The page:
Decorated with 164 miniatures of native and exotic animals as well as mythical creatures: one of the most beautifully preserved bestiaries of the Middle Ages

Westminster Abbey Bestiary

York (United Kindgom) — Around 1275–1290

Westminster Abbey Bestiary

Westminster Abbey Bestiary

York (United Kindgom) — Around 1275–1290

  1. This 13th century bestiary is considered to be among the most beautiful specimens of the genre

  2. In the face of its grandiose decoration, the moral-didactic purpose of this manuscript almost fades into the background

  3. The artist created 164 fascinating, grandiose miniatures of animals both real and fantastic

Bestiario de Westminster

Westminster Abbey Bestiary

A Griffin Devouring a Man

A pious man is shown meeting his death as he is eaten by a griffin, a lion-eagle hybrid creature that was also a popular symbol in medieval heraldry because it united the king of the beasts of the field with the king of the birds in the sky. They have been depicted as the guardians of great treasures since antiquity and were regarded as a Christian symbol of divine power in medieval Europe. According to medieval legend, they mated for life and their claws and feathers had medicinal properties.

Westminster Abbey Bestiary

Alternative Titles:
  • Bestiario de Westminster
  • Bestiarium aus Westminster
Westminster Abbey Bestiary – Ms. 22 – Westminster Abbey Library (London, United Kingdom)
Westminster Abbey Bestiary – Ms. 22 – Westminster Abbey Library (London, United Kingdom)
Westminster Abbey Bestiary – Ms. 22 – Westminster Abbey Library (London, United Kingdom)
Westminster Abbey Bestiary – Ms. 22 – Westminster Abbey Library (London, United Kingdom)
Westminster Abbey Bestiary – Ms. 22 – Westminster Abbey Library (London, United Kingdom)
Westminster Abbey Bestiary – Ms. 22 – Westminster Abbey Library (London, United Kingdom)
Westminster Abbey Bestiary – Ms. 22 – Westminster Abbey Library (London, United Kingdom)
Westminster Abbey Bestiary – Ms. 22 – Westminster Abbey Library (London, United Kingdom)
Westminster Abbey Bestiary – Ms. 22 – Westminster Abbey Library (London, United Kingdom)
Westminster Abbey Bestiary – Ms. 22 – Westminster Abbey Library (London, United Kingdom)
Westminster Abbey Bestiary – Ms. 22 – Westminster Abbey Library (London, United Kingdom)
Westminster Abbey Bestiary – Ms. 22 – Westminster Abbey Library (London, United Kingdom)
Westminster Abbey Bestiary – Ms. 22 – Westminster Abbey Library (London, United Kingdom)
Westminster Abbey Bestiary – Ms. 22 – Westminster Abbey Library (London, United Kingdom)
Westminster Abbey Bestiary – Ms. 22 – Westminster Abbey Library (London, United Kingdom)
Westminster Abbey Bestiary – Ms. 22 – Westminster Abbey Library (London, United Kingdom)
Westminster Abbey Bestiary – Ms. 22 – Westminster Abbey Library (London, United Kingdom)
Westminster Abbey Bestiary – Ms. 22 – Westminster Abbey Library (London, United Kingdom)
Westminster Abbey Bestiary – Ms. 22 – Westminster Abbey Library (London, United Kingdom)
Westminster Abbey Bestiary – Ms. 22 – Westminster Abbey Library (London, United Kingdom)
Westminster Abbey Bestiary – Ms. 22 – Westminster Abbey Library (London, United Kingdom)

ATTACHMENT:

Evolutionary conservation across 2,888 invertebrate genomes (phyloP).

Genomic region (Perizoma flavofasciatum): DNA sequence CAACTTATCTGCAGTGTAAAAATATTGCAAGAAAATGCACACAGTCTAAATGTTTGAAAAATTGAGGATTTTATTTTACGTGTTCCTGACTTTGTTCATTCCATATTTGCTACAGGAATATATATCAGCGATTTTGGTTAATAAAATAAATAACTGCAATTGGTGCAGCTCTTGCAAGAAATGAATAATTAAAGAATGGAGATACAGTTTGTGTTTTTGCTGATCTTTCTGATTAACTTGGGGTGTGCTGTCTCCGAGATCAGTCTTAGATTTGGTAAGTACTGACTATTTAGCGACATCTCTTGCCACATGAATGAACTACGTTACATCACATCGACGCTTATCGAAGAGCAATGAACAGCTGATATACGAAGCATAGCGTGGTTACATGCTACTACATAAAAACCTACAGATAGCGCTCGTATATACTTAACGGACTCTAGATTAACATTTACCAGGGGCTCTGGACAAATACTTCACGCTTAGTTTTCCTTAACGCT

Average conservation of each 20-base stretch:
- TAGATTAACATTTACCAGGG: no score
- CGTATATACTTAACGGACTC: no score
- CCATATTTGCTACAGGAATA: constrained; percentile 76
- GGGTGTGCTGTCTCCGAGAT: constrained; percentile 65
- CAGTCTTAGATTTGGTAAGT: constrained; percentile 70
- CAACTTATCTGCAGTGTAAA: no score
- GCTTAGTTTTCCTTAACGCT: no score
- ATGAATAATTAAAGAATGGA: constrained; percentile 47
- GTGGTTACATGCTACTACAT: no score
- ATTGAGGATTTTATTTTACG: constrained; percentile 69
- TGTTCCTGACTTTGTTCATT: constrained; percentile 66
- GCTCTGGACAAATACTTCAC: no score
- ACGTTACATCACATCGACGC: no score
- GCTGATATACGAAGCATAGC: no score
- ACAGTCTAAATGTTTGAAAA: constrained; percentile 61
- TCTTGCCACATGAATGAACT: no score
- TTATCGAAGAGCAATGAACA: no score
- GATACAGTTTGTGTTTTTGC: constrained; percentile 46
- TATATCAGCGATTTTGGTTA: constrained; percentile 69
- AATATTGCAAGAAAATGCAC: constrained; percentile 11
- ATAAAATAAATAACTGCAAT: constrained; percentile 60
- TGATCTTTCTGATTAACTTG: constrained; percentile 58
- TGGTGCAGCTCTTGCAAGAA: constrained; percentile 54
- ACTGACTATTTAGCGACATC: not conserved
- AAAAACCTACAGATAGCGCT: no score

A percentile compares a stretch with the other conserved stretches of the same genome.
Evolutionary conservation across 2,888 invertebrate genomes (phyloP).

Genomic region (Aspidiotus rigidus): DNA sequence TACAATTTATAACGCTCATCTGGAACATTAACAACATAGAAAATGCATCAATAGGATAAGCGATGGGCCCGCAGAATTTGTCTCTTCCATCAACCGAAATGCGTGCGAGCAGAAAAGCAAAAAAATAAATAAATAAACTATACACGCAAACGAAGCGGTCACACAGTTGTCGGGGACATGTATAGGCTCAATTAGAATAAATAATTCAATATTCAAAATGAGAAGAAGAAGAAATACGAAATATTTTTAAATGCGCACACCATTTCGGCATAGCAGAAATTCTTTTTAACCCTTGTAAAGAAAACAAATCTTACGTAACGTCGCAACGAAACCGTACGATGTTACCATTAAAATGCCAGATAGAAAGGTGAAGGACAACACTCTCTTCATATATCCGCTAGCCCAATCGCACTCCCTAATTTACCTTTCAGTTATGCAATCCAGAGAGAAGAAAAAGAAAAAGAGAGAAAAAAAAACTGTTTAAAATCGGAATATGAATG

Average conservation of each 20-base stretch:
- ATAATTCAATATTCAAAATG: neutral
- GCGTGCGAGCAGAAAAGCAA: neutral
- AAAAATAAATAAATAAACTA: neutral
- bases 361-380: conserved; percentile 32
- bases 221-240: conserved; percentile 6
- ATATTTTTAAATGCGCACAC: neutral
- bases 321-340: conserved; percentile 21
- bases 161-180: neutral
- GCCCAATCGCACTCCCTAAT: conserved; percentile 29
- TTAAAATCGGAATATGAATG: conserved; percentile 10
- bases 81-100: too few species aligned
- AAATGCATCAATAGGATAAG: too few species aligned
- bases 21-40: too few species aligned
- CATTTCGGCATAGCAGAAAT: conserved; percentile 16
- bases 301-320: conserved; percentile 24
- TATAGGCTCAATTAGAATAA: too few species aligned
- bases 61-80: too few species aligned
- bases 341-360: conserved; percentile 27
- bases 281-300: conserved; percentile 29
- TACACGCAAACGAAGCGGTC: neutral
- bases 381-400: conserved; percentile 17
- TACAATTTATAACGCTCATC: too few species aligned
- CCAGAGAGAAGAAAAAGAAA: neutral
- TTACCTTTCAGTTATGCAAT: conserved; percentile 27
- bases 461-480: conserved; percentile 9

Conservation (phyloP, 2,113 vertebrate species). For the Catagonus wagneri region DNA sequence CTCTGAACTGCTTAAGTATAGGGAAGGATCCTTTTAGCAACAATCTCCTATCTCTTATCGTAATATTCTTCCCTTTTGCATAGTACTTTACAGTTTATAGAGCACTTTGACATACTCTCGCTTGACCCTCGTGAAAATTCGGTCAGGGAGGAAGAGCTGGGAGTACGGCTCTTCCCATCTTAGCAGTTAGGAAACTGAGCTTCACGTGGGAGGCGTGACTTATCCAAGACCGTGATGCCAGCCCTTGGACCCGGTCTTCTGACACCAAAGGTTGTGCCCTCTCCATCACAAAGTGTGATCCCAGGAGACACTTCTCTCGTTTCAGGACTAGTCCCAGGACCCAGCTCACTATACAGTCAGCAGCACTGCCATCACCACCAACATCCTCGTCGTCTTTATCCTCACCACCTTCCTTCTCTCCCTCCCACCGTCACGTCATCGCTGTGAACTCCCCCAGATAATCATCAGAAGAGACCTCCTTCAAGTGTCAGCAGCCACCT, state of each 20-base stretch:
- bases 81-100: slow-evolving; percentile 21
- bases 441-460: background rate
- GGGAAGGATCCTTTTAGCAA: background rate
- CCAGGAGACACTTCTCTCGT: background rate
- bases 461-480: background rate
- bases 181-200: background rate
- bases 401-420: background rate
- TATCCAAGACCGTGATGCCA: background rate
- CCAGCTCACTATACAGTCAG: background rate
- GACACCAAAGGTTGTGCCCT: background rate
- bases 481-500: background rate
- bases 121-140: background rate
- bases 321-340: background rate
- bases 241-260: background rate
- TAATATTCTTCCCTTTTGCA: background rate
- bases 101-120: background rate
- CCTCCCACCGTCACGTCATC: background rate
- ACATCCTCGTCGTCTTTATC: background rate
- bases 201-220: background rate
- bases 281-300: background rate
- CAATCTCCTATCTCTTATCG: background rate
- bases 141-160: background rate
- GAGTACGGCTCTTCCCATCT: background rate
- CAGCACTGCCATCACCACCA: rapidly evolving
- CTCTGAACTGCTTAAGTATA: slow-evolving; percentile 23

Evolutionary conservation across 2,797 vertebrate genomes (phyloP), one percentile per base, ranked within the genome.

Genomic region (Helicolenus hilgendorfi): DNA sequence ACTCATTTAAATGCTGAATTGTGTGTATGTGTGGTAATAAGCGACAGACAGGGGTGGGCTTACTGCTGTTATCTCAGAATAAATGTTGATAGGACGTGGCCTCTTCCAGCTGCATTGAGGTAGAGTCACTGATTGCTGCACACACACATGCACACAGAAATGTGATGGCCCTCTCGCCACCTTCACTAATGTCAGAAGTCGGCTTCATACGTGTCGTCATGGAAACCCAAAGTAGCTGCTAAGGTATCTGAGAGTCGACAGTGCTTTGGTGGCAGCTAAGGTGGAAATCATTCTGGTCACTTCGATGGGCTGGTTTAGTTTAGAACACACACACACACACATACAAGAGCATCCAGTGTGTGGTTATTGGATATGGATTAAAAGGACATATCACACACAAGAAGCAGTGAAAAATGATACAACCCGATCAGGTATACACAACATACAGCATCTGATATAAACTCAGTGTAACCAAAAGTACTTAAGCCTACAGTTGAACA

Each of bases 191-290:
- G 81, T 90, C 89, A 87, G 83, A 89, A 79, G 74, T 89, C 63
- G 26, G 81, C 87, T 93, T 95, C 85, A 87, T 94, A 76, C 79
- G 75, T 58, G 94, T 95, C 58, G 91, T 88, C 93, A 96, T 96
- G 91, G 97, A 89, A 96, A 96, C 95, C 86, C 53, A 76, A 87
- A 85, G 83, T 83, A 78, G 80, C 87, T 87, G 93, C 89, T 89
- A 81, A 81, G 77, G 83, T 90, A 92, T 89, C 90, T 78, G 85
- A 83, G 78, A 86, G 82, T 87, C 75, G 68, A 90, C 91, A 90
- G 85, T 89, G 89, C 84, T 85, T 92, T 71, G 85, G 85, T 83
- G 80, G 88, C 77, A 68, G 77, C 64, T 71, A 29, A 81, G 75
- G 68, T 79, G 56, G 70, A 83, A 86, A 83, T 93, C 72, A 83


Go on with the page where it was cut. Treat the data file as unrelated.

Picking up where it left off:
Westminster Abbey Bestiary – Ms. 22 – Westminster Abbey Library (London, United Kingdom)
Westminster Abbey Bestiary – Ms. 22 – Westminster Abbey Library (London, United Kingdom)
Westminster Abbey Bestiary – Ms. 22 – Westminster Abbey Library (London, United Kingdom)
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  1. Short Description
  2. Codicology

Short Description

The library of London’s significant Westminster Abbey contains a grandiose jewel of medieval illumination: the famous Westminster Abbey Bestiary. Emerging at the end of the 13th century, the Westminster Abbey Bestiary is counted among the most beautiful of its kind. Wonderfully designed, exceedingly entertaining miniatures illustrate the numerous descriptions of animals and creatures both real and fantastical. The moral-didactic agenda of this manuscript fades into the background in the face of its grandiose furnishings, but can be traced in the Latin-French text nonetheless.

Westminster Abbey Bestiary

The library of London’s significant Westminster Abbey contains a grandiose jewel of medieval illumination: the famous Westminster Abbey Bestiary. Emerging at the end of the 13th century, the Westminster Abbey Bestiary is counted among the most beautiful of its kind. Wonderfully designed, exceedingly entertaining miniatures illustrate the numerous descriptions of animals and creatures both real and fantastical. The moral-didactic agenda of this manuscript fades into the background in the face of its grandiose furnishings, but can be traced in the Latin-French text nonetheless.

A Fantastical Encyclopedia of the Animal Kingdom

Bestiaries are collections of short description of all kinds of animals and fantastical creatures, which are supplemented with a moralizing Christian explanation. The origins of the widely disseminated bestiary go back to the so-called Physiologus, a natural history document from the 2nd century. This was repeatedly spread and appended over the centuries, e.g. the Etymologiae by Isidor de Sevilla** from the 7th century, and has been translated into numerous languages. Since the 12th century, this simultaneously educational and entertaining genre has been widely disseminated and was particularly popular in England and northern France. The illustrations accompanying the text of the descriptions of nature and fantasy offered the illuminators the outstanding opportunity to present all of their ability. Thus were they able to fare into the most realistic depictions of the animal kingdom possible, while also being able to give their imaginations free reign in the depiction of three-headed monsters and similarly curious creatures.